A surge in international visitors to the United States may not benefit Disney and Universal theme parks in the country until next year, since early arrivals will focus on family reunions and holiday trips will need planning.
While domestic footfall rose in the parks operated by Walt Disney Co and Comcast Corp, capacity constraints, rising costs and fewer international travelers visits to its US parks weighed on profits.
"Disney World in Orlando has more international travelers in general (compared to Disneyland) - it's a very big destination. And so it's not something people do on a whim, people need to plan that out," said Neil Macker, senior analyst at Morningstar.
In recent weeks, the United States opened its borders to fully-vaccinated international travellers and approved vaccines for children aged 5-11, boosting investor hopes and Disney shares.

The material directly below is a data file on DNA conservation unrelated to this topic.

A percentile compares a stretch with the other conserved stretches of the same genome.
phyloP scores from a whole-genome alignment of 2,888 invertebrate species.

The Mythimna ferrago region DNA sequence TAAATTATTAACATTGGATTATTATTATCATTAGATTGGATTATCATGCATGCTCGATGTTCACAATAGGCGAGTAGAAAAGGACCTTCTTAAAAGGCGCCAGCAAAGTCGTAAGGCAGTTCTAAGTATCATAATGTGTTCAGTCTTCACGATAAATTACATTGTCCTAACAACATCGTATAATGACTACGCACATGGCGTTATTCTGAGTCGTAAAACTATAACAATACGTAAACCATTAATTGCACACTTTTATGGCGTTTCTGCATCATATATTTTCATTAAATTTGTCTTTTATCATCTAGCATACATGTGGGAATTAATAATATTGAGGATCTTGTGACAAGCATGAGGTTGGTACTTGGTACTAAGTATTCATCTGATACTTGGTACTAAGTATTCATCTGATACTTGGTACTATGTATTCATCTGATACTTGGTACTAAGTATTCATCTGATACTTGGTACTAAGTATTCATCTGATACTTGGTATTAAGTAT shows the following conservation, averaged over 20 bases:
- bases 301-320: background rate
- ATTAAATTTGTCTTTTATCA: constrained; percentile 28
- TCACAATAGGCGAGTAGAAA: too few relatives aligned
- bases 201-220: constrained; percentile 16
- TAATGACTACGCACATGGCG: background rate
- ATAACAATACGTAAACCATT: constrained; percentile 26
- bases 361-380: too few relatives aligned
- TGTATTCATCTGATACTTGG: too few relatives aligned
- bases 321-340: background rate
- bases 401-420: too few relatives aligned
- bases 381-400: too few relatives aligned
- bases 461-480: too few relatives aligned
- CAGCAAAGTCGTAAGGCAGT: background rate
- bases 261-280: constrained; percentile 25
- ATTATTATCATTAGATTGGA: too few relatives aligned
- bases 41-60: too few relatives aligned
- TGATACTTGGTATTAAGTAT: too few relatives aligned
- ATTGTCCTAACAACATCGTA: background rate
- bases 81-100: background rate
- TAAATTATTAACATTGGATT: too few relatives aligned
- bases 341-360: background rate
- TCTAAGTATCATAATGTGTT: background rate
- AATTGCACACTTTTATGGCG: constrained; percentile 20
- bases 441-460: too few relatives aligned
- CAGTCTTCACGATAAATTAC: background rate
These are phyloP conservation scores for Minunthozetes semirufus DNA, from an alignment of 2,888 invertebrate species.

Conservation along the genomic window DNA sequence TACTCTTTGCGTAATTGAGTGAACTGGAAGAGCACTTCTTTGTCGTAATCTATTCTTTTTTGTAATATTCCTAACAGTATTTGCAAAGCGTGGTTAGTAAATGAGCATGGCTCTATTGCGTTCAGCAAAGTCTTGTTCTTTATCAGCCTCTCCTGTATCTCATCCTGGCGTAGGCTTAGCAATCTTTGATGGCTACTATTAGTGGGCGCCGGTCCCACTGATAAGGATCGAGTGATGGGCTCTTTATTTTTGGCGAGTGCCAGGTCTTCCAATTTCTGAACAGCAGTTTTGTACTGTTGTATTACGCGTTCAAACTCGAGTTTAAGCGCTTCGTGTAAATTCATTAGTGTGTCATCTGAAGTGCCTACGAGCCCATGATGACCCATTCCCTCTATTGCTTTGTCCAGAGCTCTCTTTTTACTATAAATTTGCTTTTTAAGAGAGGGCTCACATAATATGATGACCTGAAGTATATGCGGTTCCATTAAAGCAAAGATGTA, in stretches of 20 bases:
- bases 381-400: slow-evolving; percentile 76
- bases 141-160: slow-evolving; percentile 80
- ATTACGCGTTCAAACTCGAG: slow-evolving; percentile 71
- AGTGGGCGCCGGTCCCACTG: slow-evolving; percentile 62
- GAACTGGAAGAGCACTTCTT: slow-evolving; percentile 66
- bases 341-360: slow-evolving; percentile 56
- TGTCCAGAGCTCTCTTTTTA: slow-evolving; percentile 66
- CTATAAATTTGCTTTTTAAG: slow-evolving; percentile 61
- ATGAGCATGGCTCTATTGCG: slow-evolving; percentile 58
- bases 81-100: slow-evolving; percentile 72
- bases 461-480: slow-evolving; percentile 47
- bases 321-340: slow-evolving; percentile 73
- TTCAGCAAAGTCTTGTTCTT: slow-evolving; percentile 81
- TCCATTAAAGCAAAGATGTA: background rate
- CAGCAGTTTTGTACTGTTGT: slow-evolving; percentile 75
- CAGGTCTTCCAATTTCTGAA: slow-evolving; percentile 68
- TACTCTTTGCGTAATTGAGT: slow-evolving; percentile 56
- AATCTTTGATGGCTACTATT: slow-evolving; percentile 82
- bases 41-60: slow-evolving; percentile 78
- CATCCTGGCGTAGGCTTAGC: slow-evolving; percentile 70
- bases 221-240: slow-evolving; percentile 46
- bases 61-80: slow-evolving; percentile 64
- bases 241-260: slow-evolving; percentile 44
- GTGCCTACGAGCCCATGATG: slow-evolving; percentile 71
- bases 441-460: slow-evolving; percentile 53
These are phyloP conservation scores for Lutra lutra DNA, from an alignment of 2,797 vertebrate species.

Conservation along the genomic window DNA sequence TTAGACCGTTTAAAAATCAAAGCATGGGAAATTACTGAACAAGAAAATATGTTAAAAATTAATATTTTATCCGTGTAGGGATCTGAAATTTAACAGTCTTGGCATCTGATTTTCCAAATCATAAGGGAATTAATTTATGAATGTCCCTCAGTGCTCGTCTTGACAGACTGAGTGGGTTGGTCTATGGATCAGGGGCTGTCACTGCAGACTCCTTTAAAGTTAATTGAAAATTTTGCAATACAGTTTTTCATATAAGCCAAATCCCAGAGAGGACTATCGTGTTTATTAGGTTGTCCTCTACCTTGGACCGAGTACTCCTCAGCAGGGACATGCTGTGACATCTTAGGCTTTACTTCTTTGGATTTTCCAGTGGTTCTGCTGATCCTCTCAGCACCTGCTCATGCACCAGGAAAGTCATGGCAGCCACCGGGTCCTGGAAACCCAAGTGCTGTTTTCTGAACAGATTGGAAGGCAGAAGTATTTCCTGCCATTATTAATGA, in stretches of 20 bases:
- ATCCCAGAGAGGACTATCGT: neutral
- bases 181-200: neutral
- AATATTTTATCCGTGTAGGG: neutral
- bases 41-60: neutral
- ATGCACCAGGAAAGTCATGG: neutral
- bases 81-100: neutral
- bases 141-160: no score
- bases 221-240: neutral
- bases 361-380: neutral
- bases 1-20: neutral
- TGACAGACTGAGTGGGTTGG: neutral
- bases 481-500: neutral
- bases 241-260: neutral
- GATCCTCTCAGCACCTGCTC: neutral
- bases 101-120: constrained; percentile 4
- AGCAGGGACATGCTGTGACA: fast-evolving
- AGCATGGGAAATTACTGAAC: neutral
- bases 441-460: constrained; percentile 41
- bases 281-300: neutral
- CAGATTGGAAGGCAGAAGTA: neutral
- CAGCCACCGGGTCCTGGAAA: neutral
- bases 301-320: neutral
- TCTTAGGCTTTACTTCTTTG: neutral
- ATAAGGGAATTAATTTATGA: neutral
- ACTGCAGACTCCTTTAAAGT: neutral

Disney executives said they expect a recovery in international attendance only by the second half of next year and signaled a ramp-up in costs as well.
Some see domestic travelers keeping parks full.
"There is an expectation that stronger domestic demand will make up (for) the shortfall with signs of pent-up demand from holidaymakers who have been starved of vacations," said Susannah Streeter, analyst at Hargreaves Lansdown.
However, the costs of running theme parks during a pandemic remain high and international travellers, who make up 10 per cent to 20 per cent of total US theme park visitors, often buy more souvenirs and other high-profit items.
Executives at Comcast, which owns Universal theme parks, one of Disney's closest competitors, said that pre-pandemic profit levels are dependent on international visits.
"We are encouraged by the continued recovery, but getting back to and then exceeding pre-pandemic levels of EBITDA will likely require an improvement in international visitation," Comcast CFO Brian Roberts has said.